And our new friends and allies in the Libyan government cannot or will not arrest him. Here is more on the story mentioned here. “Suspect in Libya Attack, in Plain Sight, Scoffs at U.S.,” by David D. Kirkpatrick for the New York Times, October 18 (thanks to Anne Crockett):
BENGHAZI, Libya “” Witnesses and the authorities have called Ahmed Abu Khattala one of the ringleaders of the Sept. 11 attack on the American diplomatic mission here. But just days after President Obama reasserted his vow to bring those responsible to justice, Mr. Abu Khattala spent two leisurely hours on Thursday evening at a crowded luxury hotel, sipping a strawberry frappe on a patio and scoffing at the threats coming from the American and Libyan governments.
Libya’s fledgling national army is a “national chicken,” Mr. Abu Khattala said, using an Arabic rhyme. Asked who should take responsibility for apprehending the mission’s attackers, he smirked at the idea that the weak Libyan government could possibly do it. And he accused the leaders of the United States of “playing with the emotions of the American people” and “using the consulate attack just to gather votes for their elections.”
Mr. Abu Khattala’s defiance “” no authority has even questioned him about the attack, he said, and he has no plans to go into hiding “” offered insight into the shadowy landscape of the self-formed militias that have come to constitute the only source of social order in Libya since the fall of Col. Muammar el-Qaddafi.
A few, like the militia group Ansar al-Shariah that is linked to Mr. Abu Khattala and that officials in Washington and Tripoli agree was behind the attack, have embraced an extremist ideology hostile to the West and nursed ambitions to extend it over Libya. But also troubling to the United States is the evident tolerance shown by other militias allied with the government, which have so far declined to take any action against suspects in the Benghazi attack.
Although Mr. Abu Khattala said he was not a member of Al Qaeda, he declared he would be proud to be associated with Al Qaeda’s puritanical zeal for Islamic law. And he said that the United States had its own foreign policy to blame for the terrorist attacks of Sept. 11, 2001. “Why is the United States always trying to impose its ideology on everyone else?” he asked. “Why is it always trying to use force to implement its agendas?”
Owing in part to the inability of either the Libyans or the Americans to mount a serious investigation, American dissections of the assault on the diplomatic mission in Benghazi have become muddled in a political debate over the identities and motivations of the attackers. Some Republicans have charged that the Obama administration initially sought to obscure a possible connection to Al Qaeda in order to protect its claim to have brought the group to its knees.
Mr. Abu Khattala, 41, wearing a red fez and sandals, added his own spin. Contradicting the accounts of many witnesses and the most recent account of the Obama administration, he contended that the attack had grown out of a peaceful protest against a video made in the United States that mocked the Prophet Muhammad and Islam.
He also said that guards inside the compound “” Libyan or American, he was not sure “” had shot first at the demonstrators, provoking them. And he asserted, without providing evidence, that the attackers had found weapons, including explosives and guns mounted with silencers, inside the American compound.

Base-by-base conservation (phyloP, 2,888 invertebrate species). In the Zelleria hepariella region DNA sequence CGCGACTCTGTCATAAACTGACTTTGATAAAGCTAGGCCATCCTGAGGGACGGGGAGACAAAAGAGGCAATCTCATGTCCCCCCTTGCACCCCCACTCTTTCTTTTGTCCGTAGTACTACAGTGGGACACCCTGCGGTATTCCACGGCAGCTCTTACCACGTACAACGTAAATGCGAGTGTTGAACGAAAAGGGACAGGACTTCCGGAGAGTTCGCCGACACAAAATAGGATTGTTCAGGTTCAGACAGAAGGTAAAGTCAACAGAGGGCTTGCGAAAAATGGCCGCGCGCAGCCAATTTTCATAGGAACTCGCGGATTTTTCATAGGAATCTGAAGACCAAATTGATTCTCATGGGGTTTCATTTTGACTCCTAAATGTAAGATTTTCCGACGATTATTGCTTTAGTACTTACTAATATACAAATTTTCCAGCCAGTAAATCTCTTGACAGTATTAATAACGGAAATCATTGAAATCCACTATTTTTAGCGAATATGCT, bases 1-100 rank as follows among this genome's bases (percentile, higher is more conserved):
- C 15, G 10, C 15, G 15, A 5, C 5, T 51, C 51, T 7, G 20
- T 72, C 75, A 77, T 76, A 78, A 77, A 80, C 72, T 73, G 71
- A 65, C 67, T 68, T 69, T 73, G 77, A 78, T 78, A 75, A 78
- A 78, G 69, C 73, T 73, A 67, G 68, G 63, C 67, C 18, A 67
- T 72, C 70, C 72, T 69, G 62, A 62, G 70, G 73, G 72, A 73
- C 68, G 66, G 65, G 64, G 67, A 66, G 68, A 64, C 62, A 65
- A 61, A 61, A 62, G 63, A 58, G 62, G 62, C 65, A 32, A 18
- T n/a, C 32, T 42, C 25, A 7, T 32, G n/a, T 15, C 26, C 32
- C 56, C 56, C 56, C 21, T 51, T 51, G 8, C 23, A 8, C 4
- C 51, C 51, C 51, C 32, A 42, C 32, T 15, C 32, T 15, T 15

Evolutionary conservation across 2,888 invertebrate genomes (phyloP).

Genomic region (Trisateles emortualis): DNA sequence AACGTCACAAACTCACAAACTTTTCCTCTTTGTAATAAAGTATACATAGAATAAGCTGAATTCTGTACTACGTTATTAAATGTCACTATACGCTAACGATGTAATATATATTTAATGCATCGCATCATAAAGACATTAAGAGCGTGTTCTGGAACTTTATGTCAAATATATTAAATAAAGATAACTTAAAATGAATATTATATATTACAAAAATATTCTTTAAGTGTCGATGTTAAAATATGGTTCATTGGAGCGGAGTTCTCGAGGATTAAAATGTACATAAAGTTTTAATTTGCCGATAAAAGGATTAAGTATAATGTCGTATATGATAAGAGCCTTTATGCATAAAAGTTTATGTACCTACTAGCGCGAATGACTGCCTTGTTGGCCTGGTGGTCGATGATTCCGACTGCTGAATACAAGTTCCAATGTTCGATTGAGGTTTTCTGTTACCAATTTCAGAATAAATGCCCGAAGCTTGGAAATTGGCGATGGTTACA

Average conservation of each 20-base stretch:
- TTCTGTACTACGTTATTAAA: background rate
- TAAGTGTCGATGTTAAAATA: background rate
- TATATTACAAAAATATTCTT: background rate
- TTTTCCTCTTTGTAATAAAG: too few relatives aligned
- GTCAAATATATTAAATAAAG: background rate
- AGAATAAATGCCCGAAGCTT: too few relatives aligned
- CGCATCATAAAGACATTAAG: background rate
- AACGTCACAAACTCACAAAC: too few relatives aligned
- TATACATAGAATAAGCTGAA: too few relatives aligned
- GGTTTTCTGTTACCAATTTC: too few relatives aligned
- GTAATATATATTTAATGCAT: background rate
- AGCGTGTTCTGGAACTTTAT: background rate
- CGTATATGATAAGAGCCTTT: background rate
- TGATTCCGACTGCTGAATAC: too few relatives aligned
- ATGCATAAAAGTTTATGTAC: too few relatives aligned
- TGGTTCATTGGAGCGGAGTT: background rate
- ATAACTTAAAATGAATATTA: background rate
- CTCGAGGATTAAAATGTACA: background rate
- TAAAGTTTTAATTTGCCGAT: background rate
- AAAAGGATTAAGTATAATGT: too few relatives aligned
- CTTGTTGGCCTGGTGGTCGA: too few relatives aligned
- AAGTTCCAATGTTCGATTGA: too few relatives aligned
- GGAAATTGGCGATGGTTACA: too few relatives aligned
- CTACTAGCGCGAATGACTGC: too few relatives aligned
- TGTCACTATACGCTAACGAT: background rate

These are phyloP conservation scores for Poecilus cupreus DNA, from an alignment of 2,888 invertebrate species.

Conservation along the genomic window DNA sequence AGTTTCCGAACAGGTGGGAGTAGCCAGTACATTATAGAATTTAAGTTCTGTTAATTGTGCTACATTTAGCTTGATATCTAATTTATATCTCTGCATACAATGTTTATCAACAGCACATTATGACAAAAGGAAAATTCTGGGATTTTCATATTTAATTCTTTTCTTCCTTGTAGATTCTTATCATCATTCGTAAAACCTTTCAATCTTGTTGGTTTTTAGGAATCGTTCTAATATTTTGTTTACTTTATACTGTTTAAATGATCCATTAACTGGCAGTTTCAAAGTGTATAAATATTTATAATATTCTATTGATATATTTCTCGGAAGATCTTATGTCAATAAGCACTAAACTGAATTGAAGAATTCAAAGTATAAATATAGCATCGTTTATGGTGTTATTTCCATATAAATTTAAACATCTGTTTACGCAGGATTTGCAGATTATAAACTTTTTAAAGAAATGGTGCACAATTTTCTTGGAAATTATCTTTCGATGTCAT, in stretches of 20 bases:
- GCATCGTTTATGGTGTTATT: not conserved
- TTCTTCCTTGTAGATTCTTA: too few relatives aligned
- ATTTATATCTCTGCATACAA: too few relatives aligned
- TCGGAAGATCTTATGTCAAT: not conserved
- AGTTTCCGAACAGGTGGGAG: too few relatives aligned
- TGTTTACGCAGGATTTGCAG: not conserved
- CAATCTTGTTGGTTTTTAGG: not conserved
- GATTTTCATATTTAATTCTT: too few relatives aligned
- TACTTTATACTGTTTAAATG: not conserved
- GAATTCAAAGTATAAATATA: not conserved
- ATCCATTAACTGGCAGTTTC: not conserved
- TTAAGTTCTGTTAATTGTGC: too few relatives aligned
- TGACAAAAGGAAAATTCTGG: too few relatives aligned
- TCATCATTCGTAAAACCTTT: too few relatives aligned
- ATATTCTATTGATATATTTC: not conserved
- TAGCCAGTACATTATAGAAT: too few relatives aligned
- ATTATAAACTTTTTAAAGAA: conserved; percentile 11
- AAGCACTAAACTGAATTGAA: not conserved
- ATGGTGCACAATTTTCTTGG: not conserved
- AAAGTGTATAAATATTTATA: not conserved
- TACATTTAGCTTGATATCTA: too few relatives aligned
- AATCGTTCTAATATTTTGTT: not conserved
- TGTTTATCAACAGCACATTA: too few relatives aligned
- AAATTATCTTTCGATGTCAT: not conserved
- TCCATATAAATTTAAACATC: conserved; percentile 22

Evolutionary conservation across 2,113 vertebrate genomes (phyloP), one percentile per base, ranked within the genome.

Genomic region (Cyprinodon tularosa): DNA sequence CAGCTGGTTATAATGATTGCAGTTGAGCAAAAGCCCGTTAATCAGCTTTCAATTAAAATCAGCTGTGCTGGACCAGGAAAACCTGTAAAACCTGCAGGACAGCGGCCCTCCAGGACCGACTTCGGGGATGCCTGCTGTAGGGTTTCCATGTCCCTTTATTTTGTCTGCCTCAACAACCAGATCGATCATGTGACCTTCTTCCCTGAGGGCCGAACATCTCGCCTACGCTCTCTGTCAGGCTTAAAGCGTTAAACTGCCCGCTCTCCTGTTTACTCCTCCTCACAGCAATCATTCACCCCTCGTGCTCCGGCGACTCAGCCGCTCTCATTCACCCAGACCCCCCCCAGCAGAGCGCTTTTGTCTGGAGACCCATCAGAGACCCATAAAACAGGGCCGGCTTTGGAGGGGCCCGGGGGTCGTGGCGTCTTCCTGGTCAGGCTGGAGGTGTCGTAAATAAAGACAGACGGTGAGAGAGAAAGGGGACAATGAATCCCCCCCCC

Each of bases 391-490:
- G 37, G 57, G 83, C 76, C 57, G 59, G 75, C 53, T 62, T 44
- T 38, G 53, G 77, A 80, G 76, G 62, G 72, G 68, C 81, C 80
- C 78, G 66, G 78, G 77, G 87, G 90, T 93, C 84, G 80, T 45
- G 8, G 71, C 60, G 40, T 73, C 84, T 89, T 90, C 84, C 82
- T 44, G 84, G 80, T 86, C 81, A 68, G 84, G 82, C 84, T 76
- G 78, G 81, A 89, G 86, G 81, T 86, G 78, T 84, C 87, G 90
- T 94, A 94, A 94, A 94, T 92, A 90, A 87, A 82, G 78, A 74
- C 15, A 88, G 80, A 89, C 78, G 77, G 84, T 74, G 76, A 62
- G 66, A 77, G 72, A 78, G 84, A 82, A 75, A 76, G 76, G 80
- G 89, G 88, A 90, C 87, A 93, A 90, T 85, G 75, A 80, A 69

Although Mr. Abu Khattala’s exact role remains unclear, witnesses have said they saw him directing other fighters that night. Libyan officials have singled him out, and officials in Washington say they are examining his role….
He pointedly declined to condemn the idea that the demolition of a diplomatic mission was an appropriate response to such a video. “From a religious point of view, it is hard to say whether it is good or bad,” he said….
He also said he opposed democracy as contrary to Islamic law, and he called those who supported secular constitutions “apostates,” using the terminology Islamist radicals apply to fellow Muslims who are said to disqualify themselves from the faith by collaborating with corrupt governments.
He argued that Islamists like those in the Muslim Brotherhood who embraced elections committed a “mix up” of Western and Islamic systems. And he acknowledged that his opposition to elections had been a point of dispute between his followers and the other Libyan militia leaders, most of whom had protected and celebrated the vote.
Still, he said, “we have a very good relationship” with the leaders of Benghazi’s largest militias “” which constitute the only security force for the government “” from their days fighting together on the front lines of the revolt against Colonel Qaddafi. He even pointedly named two senior leaders of those big brigades, whom he said he had seen outside the mission on the night of the attack.
Witnesses, Benghazi residents and Western news reports, including those in The New York Times, have described Mr. Abu Khattala as a leader of Ansar al-Shariah, whose trucks and fighters were seen attacking the mission. Mr. Abu Khattala praised the group’s members as “good people with good goals, which are trying to implement Islamic law,” and he insisted their network of popular support was vastly underestimated by other brigade leaders who said the group had fewer than 200 fighters.
“It is bigger than a brigade,” he said. “It is a movement.”…
Almost all Libyans are Muslims, alcohol is banned, polygamy is legal, almost every woman wears an Islamic head-covering. But all of that still fell short, he said, of true Islamic law.